“… That’s all ye’re gonna say, Ma?” Ella asked, one eyebrow going up. “Good fer ye, now let’s eat?”
“Honey … when ye get ter be me age …” Kata nudged her stool out from under the table. “Ye’ll learn that there’s very little in life that ye ought ter let stand in the way of dinner.”
Besides, when Ella got to Kata’s age — or possibly younger, since she’d be getting an early start on the whole “marriage” and “children” thing — and had daughters, she would realize that an engagement brought with it a host of troubling side-problems, especially here in Albion. In Glasonland, or in Reme, it wouldn’t have mattered. But in Albion, where you couldn’t marry until you were eighteen … oh, that was over half a year away for Ella, and over half a year was a long time to wait when you were seventeen and your young man was eighteen. Especially when even the church said you didn’t need to wait, that a betrothal was as good as a marriage in their eyes.
Except, it would be rather embarrassing for the midwife’s daughter to go down the aisle with her belly sticking out half a mile in front of her. And that was only the least of the potential problems.
“Says the midwife,” Lukas laughed, drawing Kata out of her thoughts. What’s he — oh, aye. Dinner.
“Well, bein’ born, havin’ the baby, or helpin’ it inter the world would be one o’ those things,” Kata chuckled. “Which is why I’m not too keen on missin’ or pushin’ back dinner when I don’t have ter!”
Ella giggled and Billy smiled. Lukas looked sidelong at Kata before cracking a grin.
Oh, ye’re a sharp one, ain’t ye? Good. A sharp husband ain’t no bad thing, so’s long as he ain’t tryin’ ter be sharp with ye.
“So, Ma,” Ella said, taking a deep breath, “now that I’m officially engaged –”
“No, ye can’t quit school.”
“Ma! Ye didn’t even know that was what I was gonna axe ye!”
“Then what were ye gonna axe me?”
Ella pouted. “All right, maybe that was it, but –”
“Then the answer’s no.”
“Why d’ye want ter quit school so much, anyway?” Billy asked. “It ain’t that bad. Ye an’ the big ones get ter leave two hours earlier, anyway!”
“There’s so much better things I could be doin’ than goin’ ter school!” Ella answered.
Kata glanced sidelong at Lukas, but Lukas studiously stared at his plate. Hmm … better things, eh? Lukas did spend all of his workdays working Sir Mordred’s fields … but there were ways to take, say, an extended lunch when your father was the bailiff …
“Like what?” Billy asked.
“Well, fer starters, I could work some more at Sir Lancelot’s, earn more money, get some saved up fer –”
“Don’t ye worry none about yer dowry or that, Ella,” Kata broke in. “That’ll be taken care of.” And you didn’t need that big of a dowry for a girl whose young man was inheriting his father’s farm. Oh, Ella would get plenty to help her get set up, but Kata didn’t have to worry about trying to convince young women to get with child so she could give her daughter the dowry she deserved.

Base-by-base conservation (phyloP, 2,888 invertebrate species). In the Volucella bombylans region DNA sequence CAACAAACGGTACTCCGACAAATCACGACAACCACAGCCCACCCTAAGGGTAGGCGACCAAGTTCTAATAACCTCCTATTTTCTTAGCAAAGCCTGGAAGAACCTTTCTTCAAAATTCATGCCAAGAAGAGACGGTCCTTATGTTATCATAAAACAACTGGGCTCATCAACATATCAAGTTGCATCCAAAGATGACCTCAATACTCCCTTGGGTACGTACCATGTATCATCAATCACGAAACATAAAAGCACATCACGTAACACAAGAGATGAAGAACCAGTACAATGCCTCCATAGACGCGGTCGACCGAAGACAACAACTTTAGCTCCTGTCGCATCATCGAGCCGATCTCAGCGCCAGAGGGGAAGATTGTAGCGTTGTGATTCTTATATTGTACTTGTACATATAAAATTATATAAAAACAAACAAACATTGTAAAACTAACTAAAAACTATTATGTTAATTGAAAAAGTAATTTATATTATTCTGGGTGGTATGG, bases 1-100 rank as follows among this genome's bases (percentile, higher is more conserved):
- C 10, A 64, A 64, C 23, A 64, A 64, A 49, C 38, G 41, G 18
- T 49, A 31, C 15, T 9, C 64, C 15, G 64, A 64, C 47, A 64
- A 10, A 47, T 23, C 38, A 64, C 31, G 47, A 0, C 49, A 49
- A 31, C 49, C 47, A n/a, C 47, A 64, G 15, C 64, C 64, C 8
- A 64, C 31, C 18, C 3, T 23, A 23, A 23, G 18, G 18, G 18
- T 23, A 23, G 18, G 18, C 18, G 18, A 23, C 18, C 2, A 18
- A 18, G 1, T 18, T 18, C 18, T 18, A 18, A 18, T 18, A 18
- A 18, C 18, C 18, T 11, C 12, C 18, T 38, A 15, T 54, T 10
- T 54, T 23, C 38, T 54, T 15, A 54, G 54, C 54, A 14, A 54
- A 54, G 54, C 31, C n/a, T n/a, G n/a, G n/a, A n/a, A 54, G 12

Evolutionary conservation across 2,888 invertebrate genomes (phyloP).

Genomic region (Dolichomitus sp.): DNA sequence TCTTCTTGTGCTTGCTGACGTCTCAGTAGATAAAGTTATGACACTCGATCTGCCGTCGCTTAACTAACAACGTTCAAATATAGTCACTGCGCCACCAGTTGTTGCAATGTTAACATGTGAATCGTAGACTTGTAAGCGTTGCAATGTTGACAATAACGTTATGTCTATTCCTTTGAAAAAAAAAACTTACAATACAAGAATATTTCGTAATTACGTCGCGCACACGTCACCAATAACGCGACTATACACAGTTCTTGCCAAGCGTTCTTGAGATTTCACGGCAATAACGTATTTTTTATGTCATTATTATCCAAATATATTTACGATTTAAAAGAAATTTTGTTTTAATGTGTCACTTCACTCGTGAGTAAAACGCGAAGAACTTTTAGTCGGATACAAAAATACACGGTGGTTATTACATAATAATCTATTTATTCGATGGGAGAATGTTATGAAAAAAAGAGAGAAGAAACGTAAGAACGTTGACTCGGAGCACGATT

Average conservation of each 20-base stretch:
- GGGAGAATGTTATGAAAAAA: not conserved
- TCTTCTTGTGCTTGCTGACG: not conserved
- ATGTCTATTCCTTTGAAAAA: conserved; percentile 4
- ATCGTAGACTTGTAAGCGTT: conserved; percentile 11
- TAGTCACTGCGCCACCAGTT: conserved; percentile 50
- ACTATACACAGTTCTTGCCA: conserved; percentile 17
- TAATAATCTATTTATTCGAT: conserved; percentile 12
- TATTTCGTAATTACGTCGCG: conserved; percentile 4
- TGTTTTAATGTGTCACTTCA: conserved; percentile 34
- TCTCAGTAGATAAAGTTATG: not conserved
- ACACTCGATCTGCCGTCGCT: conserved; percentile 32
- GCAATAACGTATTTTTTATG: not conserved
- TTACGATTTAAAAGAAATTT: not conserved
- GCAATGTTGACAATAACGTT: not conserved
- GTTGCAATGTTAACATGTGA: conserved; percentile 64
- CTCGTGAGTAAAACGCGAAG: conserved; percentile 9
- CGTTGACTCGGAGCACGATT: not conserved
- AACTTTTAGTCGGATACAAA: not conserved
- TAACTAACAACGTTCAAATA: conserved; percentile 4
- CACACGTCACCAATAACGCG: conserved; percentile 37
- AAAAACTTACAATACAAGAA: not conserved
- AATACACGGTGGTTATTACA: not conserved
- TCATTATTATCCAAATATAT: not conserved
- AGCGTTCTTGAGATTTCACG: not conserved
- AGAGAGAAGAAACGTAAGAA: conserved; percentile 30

“I was gonna say,” Ella replied, “I could get some money laid by fer ye fer when I ain’t livin’ here no more.”
Lukas smiled at her, and Ella raised her eyebrow at Kata, as if asking, Now how are ye gonna beat that one, Ma? Eh?
Unfortunately for Ella, Kata knew just how to counter that. “That’s right generous o’ ye, lass, but I think as long as women are still havin’ babies — an’ there’s plenty o’ ladies that ain’t lookin’ ter slow down anytime soon — Billy an’ me will be all right. Besides, Billy will be workin’ as soon as ye’re eighteen an’ married, so’s we won’t be losin’ any money.”
“He won’t be earnin’ as much, though.”
“Hey! Says who?”
“Says me, ’cause ye ain’t as good as me yet. An’ Ma? He’s gonna eat ye out o’ house an’ home once he gets a little bigger. Ye’re food costs will double.”
Kata tilted her head to one side. “An’ when did ye become the expert on the male appetite lass?”
“Since I started watchin’ Lukas eat!” Ella giggled. Lukas, who was in the process of giving Kata’s kasha the love and affection it deserved, froze.
Lukas shot Kata a sheepish smile. “It’s very good kasha, ma’am.”
“Thank’ee, son. All right, Ella, point taken, but again, as long as young women keep havin’ babies, I think Billy an’ me are gonna be fine.”
“But two o’ those young women will be Roma an’ me, an’ ye won’t be chargin’ us none, won’t ye?” Ella pointed out.
“O’ course I won’t, but –“
“An’,” Ella wheedled, “ye know what I heard from Roma?”
Kata sighed and rolled her eyes. “What did ye hear from Roma?”
“Lady Clarice — Sir Bors’s daughter Lady Clarice — is studyin’ medicine at that fancy college! She’s gonna be a doctor!”
“A doc–” Kata almost yelped, but caught herself. She’d not worried when Brother Andy came and was revealed to be a doctor, because most women didn’t want a monk looking up their skirts when there was a perfectly serviceable midwife about. But a lady doctor …
“Well, most folks won’t be able to afford her,” Kata shrugged. “We’ll be fine.”
“The nobles will,” Ella pointed out. “An’ that’s where ye make most o’ yer silver.”
Kata forced herself to shrug. “Then Billy an’ I will make due with copper. ‘Sides … Roma’s been gossipin’ ter me, too. Ye know what she said? That Lady Clarice is gonna get married ter Master Ferreira’s son, after he becomes a baron.”
“So, if she’s married, she’s gonna spend plenty o’ time not bein’ able ter help with other folks’ babies, on account o’ bein’ too busy with her own. Believe me, I’ll still be able ter be gettin’ plenty o’ silver. Don’t ye worry none about Billy an’ me.”
Ella sighed. “But Ma … I ain’t learnin’ none in school. I could be workin’ on me trousseau!”
“Ella, ye’re learnin’ more than ye know. They have ye readin’ good books now, don’t they? An’ ye work on yer trousseau when they have ye do sewin’. They ain’t gonna care what ye’re workin’ on so long as ye’re workin’.”
“‘Sides, Ella,” Billy pointed out, “it ain’t like ye’re ever payin’ attention much in school anyway. Ye’re usually gigglin’ with yer friends.”